using System;
using System.Collections.Generic;
using System.ComponentModel;
using System.Linq;
using System.Text;
using System.Web;
using System.Web.UI;
using System.Web.UI.WebControls;
using Microsoft.SharePoint;
using Microsoft.SharePoint.WebControls;
using Microsoft.Office.Project.Server.Library;


namespace ProjUIDCtl
    [ToolboxData(“<{0}:ProjUIDCtl runat=server></{0}:ProjUIDCtl>”)]
    public class ProjUIDCtl : WebControl

        private Guid? GetCurrentProjectUid()

            SPWeb currentWeb = SPContext.Current.Web;
            if ((currentWeb.WebTemplateId >= WSS.WssPWSTemplateNumericIdMinLimit) &&
              (currentWeb.WebTemplateId <= WSS.WssPWSTemplateNumericIdMaxLimit))
                string webPropProjUid = currentWeb.AllProperties[“MSPWAPROJUID”] as string;
                if (!string.IsNullOrEmpty(webPropProjUid))
                    return new Guid(webPropProjUid);
            return null;




        public string Text
                return GetCurrentProjectUid().ToString();


        protected override void RenderContents(HtmlTextWriter output)

Best way to deploy to GAC is using GACUTIL.EXE. Download the Gacutil.exe from Windows SDK and install the .NET Developer Tools. If you are on a produciton server and cannot install the SDK, copy over the following directory and run from there “C:\Program Files (x86)\Microsoft SDKs\Windows\v7.0A\Bin\NETFX 4.0 Tools” to a folder on the server containing the DLLs I wanted to install:

  • gacutil.exe
  • gacutil.exe.config
  • 1033\gacutlrc.dll     (can be placed in the same dir as gacutil.exe on the server) Note: if you don’t include gacutlrc.dll in the same directory as gacutil.exe on the server, when you run gacutil.exe it doesn’t actually ‘do’ anything – just exits without error.


Then I ran from command prompt:    

gacutil /i mydll.dll to install the DLLs in the GAC.



Now you will need to mark the control as safe in the web.config. Navigate to Inetpub and find your web.config for your web app and enter this line in the <SafeControls> section. You will need the public key token from the properties of the assembly from the GAC and the namespace from code in Visual Studio.

<SafeControl Assembly=”ProjUIDCtl, Version=, Culture=neutral, PublicKeyToken=a89b80270eb5f91d” Namespace=”ProjUIDCtl” TypeName=”*” Safe=”True” />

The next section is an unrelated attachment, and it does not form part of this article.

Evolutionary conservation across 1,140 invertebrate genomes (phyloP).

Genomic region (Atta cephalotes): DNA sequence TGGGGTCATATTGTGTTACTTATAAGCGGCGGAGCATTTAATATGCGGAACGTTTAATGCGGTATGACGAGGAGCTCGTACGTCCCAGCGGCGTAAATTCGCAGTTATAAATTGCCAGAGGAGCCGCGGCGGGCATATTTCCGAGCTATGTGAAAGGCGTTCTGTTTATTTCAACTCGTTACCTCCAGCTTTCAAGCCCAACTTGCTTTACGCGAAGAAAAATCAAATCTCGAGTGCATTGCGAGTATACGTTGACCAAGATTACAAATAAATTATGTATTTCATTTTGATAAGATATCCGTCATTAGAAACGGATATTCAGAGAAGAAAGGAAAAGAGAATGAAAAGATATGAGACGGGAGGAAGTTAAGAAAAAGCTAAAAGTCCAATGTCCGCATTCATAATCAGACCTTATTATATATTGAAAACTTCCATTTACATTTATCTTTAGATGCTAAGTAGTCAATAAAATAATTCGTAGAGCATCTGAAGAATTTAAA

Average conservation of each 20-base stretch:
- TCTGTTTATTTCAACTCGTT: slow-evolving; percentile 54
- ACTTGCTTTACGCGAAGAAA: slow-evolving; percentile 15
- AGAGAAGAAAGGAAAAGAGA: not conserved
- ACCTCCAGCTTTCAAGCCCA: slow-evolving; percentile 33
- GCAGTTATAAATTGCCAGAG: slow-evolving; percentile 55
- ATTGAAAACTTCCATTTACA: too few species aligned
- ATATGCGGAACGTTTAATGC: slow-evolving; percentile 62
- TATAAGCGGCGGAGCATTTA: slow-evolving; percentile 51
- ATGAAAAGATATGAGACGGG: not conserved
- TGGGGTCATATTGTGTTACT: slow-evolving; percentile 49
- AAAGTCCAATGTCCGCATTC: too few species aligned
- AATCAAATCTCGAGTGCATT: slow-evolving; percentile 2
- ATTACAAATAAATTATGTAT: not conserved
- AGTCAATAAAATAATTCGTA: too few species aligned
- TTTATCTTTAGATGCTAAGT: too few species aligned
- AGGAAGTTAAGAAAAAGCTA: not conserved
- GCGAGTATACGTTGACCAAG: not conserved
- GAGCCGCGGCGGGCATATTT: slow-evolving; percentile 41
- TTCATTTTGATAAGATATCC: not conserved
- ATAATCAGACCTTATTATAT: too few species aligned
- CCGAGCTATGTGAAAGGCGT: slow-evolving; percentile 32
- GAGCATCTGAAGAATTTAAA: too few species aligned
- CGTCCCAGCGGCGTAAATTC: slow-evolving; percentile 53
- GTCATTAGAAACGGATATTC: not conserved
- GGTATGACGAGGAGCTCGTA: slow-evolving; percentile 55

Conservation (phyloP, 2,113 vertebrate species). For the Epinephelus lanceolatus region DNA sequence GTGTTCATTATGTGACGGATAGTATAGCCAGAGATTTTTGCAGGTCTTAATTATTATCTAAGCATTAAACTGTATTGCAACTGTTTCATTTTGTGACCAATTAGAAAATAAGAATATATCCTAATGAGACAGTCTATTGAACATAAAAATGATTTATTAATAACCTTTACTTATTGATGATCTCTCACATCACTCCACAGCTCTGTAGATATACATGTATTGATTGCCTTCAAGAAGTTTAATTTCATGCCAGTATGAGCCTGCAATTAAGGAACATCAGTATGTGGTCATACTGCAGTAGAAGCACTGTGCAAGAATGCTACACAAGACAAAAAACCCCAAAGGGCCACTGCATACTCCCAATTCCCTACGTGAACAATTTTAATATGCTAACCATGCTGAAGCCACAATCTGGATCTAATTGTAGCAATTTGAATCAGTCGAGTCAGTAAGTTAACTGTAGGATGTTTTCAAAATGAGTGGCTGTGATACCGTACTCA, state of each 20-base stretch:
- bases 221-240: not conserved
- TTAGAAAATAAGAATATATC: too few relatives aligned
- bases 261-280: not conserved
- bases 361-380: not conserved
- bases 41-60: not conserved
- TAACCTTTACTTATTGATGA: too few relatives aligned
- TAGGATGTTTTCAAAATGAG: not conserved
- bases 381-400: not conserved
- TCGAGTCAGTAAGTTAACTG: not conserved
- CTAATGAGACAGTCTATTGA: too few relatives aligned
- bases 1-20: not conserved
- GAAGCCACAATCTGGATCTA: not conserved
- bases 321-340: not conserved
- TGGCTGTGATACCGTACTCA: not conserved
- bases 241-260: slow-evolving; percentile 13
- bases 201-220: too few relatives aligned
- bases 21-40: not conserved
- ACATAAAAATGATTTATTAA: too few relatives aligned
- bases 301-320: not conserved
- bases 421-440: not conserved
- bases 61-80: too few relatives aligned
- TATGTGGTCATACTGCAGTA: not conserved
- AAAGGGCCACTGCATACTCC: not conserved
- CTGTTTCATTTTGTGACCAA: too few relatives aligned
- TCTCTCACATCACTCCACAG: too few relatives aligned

Now all you have to do is add a statement to the SharePoint page using SharePoint Designer to utilize the control. Change out the PublicKey Tolken to match. The using the .NET tool box in SPD, expand the tool box and find our control under SharePoint Controls section and insert it onto page.

This is code for top of page
<%@ Register tagprefix=”ProjUIDCtl” namespace=”ProjUIDCtl” assembly=”ProjUIDCtl, Version=, Culture=neutral, PublicKeyToken=a89b80270eb5f91d” %>

This is code to add the control, put it at the end of placeholdermain closing tag as indicated.
<ProjUIDCtl:ProjUIDCtl runat=server id=”ProjUIDCtl1″></ProjUIDCtl:ProjUIDCtl>

Create your external list on your workspace that has the Project GUID (this is the external content type that points to the replicated table talked about above) Open the external list in SPD and edit the list view page and add the above to expose the control.

When done, view page in browser and the GUID should show at bottom of page


Notice our control is in the list while creating our paramater


On your External Content type add a filter parameter to the read list operation so we can use it in SPD for configuring the filter on our control.


Then configure the finder on the SPD tool bar to use the parameter and voila done


I know this needs to be written more clearly but I had to upload my notes to not loose them.

The big trick to make this work without errors in the BCS list is you must match the read only check marks across operations, among other things. more to followimage



Jim Cox